A simple reading of the TRC mandate reveals an alarming deception. While portraying itself as the definitive investigation into Indian residential schools, the TRC in fact is not an investigative body or a legal inquiry; it has no power to subpoena or compel involvement, does not allow the naming of the names of perpetrators, and will not allow any statement involving wrongdoing by a person or organization; nor does it extend immunity or protection to anyone offering evidence.

In short, the TRC is an explicit whitewash of any criminal behaviour in the residential schools. Imagine a "final report" on these schools that has not a single mention of misconduct in it!

Again, this is precisely what one expects when church lawyers and officials like the United Church's former Moderator Bill Phipps - a TRC convenor - establish an inquiry into themselves. And yet, this whole effort by the guilty is doomed to failure.

For one thing, the crime is too huge to contain. Since April 10, we have documented and released to the press thirty-three mass grave sites across Canada near former residential schools, where countless children are reputedly buried. In response, I have been inundated with stories from eyewitnesses who buried children, witnessed the incineration of others, and who saw killings and other crimes in the schools. And many of these stories have appeared in the media.

But what is especially encouraging and unusual about this disclosure is that it is being accompanied by a new wave of lawsuits against the churches responsible for these deaths, brought by relatives of children who were killed. For the first time, the churches and government of Canada are being named in criminal lawsuits for acts of murder.

It gets even better. In some cases, like on Squamish territory in what whites call Vancouver, these lawsuits will be launched not through Canadian courts of law, which have time and again disqualified claims involving murder, but in aboriginal courts of Justice, convened by traditional elders like Squamish Chief Kiapilano.

In other words, raising the spectre of murdered children is unleashing a revolutionary challenge to Canada and its courts, as survivors and other native people invoke their own sovereignty to win justice.

This fact raises the second problem of Canada's attempt to co-opt and contain its culpability for genocide: namely, that there is no consensus "at the top" of how to deal with the threat of indigenous sovereignty. The power of the Canadian establishment is too fractured and regionalized to devise a common response to the growing breakdown of native peoples' imprisonment in their own land.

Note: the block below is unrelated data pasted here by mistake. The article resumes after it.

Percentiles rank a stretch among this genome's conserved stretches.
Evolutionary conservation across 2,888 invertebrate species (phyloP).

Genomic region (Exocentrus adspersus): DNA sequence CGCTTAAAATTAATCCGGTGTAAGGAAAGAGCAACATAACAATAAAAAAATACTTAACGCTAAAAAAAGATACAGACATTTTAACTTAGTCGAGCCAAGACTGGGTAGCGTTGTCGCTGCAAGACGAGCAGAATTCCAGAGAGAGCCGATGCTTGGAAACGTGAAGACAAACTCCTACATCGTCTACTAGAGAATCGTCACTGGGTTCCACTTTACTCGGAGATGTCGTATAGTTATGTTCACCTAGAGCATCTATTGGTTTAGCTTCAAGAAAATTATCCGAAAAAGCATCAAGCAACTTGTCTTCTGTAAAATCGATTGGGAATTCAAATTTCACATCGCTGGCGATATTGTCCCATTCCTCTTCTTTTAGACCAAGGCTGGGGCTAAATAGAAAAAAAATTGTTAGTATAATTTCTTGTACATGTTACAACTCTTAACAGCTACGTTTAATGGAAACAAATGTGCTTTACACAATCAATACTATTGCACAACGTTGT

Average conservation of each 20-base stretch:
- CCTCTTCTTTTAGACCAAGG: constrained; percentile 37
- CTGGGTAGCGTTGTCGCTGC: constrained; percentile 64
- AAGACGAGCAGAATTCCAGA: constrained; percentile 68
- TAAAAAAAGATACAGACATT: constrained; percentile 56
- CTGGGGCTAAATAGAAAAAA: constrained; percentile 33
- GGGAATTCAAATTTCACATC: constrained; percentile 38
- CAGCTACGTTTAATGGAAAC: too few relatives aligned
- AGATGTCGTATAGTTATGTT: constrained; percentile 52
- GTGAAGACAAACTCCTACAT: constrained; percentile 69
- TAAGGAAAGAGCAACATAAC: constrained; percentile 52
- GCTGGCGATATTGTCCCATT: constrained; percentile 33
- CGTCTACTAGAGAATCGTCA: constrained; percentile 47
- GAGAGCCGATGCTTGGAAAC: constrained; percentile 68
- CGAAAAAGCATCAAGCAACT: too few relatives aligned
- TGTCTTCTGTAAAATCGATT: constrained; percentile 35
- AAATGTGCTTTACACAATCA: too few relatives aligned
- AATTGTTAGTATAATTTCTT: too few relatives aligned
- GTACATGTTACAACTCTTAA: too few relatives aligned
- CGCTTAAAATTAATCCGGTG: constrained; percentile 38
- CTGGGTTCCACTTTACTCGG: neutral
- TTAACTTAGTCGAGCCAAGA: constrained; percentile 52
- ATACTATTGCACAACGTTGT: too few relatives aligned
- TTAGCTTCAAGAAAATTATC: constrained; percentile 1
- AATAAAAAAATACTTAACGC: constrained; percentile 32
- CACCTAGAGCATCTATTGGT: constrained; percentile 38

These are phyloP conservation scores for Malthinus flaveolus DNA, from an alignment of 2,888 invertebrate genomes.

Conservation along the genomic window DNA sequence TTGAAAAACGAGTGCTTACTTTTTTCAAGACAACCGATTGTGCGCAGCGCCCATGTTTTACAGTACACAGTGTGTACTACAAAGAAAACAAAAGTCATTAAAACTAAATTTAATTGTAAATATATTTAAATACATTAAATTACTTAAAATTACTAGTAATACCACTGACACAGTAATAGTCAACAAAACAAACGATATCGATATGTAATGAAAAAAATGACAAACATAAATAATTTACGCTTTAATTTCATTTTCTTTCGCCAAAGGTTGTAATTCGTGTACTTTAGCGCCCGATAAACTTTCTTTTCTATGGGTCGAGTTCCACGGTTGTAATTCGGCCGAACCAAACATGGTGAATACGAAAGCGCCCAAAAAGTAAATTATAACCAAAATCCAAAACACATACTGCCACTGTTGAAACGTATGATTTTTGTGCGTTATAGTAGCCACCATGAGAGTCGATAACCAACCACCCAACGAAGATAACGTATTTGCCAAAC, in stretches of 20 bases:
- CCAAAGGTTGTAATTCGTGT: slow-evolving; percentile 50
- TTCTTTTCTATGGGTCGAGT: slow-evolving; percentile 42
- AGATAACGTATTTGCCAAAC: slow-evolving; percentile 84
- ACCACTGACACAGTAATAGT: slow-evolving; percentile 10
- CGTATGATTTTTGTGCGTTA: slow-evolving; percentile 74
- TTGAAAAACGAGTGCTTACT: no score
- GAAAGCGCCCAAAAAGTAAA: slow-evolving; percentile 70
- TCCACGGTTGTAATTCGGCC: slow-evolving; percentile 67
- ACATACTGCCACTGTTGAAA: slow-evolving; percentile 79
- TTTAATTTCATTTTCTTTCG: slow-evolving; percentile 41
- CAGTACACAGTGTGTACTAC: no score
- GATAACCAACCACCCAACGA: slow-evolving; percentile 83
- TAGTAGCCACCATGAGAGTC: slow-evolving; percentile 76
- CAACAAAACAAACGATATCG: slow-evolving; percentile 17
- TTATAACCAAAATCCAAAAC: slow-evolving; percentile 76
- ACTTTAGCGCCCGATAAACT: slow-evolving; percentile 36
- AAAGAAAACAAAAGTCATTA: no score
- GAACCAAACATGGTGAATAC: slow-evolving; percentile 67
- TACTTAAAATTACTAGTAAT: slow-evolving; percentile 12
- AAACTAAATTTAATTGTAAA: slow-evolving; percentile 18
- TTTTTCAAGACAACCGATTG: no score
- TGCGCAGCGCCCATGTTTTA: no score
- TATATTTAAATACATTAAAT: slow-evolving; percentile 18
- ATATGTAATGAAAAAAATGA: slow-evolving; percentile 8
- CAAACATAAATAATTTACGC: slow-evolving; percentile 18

Today, the Canadian state does not have a single, credible group of collaborating native elites to impose a uniform "Indian policy" across the nations, which means that any effort to simply shut down or contain the furor over missing residential school children will meet with failure. The growing native populaces, restless, off reserve and plagued by poverty and discontent, are too diverse to be so easily managed anymore.

This fact highlights the third roadblock to any easy resolution of the residential school crimes: the particularly vulnerable position of Canada in the world economy as an exporting and tourist nation, and the battering its "humanitarian" image and credit rating have taken as a result of the residential school scandal.

One of the main reasons behind the creation of the fraudulent "Truth and Reconciliation Commission" was the need to create a convincing public relations front to the world during the period leading up to the 2010 Olympics in British Columbia, a region that is the hotbed of independent native protest and non-treatied communities.

The Canadian elites - native and white - are terrified of the prospect of native road and railway blockades during the B.C. Olympics, disrupting as these will the "new relationship" between these elites in their efforts to secure new foreign export markets for Canadian resources, most of which are located on unceded native land. An upstart aboriginal bourgeoisie is acting as the chief arm of the Canadian state in securing these markets, especially with Asian countries, and restraining protests by their own people in the process.

Nevertheless, all of these factors add up to a single truth: Canada and its churches - and their aboriginal accomplices - will be unable to extricate themselves from their liability for their crimes, and therefore will remain extremely vulnerable to any public criticism or protest campaigns aimed at exposing the full extent of the residential school genocide.

The Implications for Us, and the Challenge